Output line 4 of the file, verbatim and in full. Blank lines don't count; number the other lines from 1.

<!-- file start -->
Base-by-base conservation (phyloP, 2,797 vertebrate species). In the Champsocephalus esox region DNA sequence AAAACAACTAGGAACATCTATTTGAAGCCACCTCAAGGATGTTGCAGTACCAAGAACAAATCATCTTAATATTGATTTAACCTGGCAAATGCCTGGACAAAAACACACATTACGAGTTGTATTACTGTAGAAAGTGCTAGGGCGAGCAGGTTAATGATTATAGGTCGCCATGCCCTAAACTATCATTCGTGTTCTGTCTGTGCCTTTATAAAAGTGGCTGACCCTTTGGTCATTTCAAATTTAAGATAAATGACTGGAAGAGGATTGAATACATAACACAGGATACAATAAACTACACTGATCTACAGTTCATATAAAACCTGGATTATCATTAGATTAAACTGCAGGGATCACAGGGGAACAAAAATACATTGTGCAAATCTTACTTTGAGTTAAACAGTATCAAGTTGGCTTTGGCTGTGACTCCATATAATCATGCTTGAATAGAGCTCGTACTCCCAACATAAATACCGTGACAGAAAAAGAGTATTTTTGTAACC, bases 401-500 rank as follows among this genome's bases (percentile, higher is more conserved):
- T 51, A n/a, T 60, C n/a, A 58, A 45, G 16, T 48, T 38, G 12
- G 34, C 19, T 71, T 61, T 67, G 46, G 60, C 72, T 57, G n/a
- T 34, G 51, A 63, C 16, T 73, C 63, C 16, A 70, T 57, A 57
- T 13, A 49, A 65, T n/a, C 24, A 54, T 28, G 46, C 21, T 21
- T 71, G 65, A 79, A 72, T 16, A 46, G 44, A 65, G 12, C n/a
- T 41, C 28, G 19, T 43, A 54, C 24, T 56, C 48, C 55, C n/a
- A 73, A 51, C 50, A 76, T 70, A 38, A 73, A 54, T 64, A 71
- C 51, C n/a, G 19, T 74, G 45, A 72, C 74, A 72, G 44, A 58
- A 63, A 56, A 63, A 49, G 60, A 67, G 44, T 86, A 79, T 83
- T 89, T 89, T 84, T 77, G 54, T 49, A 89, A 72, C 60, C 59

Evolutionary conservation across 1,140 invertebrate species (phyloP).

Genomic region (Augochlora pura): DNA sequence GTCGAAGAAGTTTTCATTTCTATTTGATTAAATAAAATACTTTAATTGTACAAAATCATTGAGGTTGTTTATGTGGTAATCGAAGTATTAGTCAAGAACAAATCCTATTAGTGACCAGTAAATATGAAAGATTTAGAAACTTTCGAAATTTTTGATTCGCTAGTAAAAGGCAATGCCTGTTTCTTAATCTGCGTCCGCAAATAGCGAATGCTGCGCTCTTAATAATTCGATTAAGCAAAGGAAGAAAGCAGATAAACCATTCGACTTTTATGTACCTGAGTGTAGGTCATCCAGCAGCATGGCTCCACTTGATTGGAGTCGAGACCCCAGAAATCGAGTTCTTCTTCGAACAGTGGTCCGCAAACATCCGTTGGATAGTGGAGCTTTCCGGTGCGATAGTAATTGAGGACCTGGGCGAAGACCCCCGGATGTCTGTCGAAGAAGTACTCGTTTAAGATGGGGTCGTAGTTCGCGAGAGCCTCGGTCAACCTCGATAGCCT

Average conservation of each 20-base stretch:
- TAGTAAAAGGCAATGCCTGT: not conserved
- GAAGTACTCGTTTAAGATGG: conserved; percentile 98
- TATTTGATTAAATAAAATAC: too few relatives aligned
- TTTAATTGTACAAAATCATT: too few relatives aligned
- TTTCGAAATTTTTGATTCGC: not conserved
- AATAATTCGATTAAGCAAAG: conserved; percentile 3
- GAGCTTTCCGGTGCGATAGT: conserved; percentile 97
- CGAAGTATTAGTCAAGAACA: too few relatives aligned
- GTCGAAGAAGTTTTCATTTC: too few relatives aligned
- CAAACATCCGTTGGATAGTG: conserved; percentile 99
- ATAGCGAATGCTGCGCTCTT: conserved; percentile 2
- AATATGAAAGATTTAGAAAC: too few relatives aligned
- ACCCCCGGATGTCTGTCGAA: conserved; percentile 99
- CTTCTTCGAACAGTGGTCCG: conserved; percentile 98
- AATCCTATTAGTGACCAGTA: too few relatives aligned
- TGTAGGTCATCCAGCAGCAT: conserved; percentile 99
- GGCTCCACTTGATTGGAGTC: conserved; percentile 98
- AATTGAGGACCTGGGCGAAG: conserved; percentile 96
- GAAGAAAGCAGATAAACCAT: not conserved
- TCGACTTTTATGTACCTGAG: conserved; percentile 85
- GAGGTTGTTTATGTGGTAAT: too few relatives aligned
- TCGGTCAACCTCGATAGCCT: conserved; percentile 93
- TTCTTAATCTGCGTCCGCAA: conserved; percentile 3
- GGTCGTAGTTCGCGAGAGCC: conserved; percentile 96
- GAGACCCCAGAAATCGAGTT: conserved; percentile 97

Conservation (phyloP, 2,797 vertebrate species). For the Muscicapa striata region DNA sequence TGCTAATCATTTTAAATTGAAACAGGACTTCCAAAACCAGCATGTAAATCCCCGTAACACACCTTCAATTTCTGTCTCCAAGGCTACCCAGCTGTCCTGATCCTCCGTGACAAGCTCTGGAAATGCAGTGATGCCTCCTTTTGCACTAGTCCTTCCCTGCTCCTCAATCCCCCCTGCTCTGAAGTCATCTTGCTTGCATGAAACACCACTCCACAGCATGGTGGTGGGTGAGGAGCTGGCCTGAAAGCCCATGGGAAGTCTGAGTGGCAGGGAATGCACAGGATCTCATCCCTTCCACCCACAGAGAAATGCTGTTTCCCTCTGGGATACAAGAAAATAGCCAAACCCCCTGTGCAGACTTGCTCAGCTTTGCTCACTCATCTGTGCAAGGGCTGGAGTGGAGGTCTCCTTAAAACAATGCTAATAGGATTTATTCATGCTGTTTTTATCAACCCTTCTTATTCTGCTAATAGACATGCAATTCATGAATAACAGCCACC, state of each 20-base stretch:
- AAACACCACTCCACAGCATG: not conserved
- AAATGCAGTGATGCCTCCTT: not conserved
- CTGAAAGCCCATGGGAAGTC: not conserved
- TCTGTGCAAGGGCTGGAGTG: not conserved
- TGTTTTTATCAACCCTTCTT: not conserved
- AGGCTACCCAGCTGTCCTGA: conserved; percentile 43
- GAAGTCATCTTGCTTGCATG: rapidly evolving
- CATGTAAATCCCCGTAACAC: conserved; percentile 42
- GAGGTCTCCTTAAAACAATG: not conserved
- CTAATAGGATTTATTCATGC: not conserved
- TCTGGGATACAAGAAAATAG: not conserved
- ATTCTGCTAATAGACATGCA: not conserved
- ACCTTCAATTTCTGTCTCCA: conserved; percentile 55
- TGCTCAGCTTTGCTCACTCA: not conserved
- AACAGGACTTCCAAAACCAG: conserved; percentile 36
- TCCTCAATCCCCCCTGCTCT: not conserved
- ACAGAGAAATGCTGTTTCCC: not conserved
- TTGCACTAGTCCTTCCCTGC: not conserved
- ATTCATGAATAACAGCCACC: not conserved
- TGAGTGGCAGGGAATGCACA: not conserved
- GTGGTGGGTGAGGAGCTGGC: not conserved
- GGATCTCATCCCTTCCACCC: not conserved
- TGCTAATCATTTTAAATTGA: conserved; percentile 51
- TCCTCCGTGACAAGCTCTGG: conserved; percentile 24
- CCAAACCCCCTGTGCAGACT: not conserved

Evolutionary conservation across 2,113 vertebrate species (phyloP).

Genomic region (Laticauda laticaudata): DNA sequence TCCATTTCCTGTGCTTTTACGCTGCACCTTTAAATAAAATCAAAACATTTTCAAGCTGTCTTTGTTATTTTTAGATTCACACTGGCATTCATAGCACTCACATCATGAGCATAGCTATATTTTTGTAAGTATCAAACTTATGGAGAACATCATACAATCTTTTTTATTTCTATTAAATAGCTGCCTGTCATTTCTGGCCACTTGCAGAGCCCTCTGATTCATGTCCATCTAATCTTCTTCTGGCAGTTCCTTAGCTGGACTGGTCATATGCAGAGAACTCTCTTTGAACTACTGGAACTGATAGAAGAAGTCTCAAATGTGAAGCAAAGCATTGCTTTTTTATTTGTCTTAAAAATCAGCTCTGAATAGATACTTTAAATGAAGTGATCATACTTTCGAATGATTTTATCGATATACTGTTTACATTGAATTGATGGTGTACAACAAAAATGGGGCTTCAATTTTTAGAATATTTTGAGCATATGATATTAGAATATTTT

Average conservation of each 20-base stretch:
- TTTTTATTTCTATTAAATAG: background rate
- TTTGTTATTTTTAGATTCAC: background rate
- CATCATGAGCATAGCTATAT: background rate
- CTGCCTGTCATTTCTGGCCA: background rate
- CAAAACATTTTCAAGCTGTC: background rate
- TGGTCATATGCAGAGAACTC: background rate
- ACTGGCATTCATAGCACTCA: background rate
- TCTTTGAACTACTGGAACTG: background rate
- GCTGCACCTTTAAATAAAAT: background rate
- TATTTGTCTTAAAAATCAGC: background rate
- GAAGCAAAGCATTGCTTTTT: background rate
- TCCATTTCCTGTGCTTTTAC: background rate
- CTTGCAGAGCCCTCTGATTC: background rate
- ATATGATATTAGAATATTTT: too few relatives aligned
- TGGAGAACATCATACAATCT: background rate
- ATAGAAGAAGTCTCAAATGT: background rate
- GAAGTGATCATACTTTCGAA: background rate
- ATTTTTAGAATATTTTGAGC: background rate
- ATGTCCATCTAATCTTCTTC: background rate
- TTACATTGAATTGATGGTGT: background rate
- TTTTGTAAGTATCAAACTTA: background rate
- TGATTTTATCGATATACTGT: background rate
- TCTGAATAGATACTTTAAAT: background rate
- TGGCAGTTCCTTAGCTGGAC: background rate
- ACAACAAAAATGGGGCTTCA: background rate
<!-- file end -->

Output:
- T 34, G 51, A 63, C 16, T 73, C 63, C 16, A 70, T 57, A 57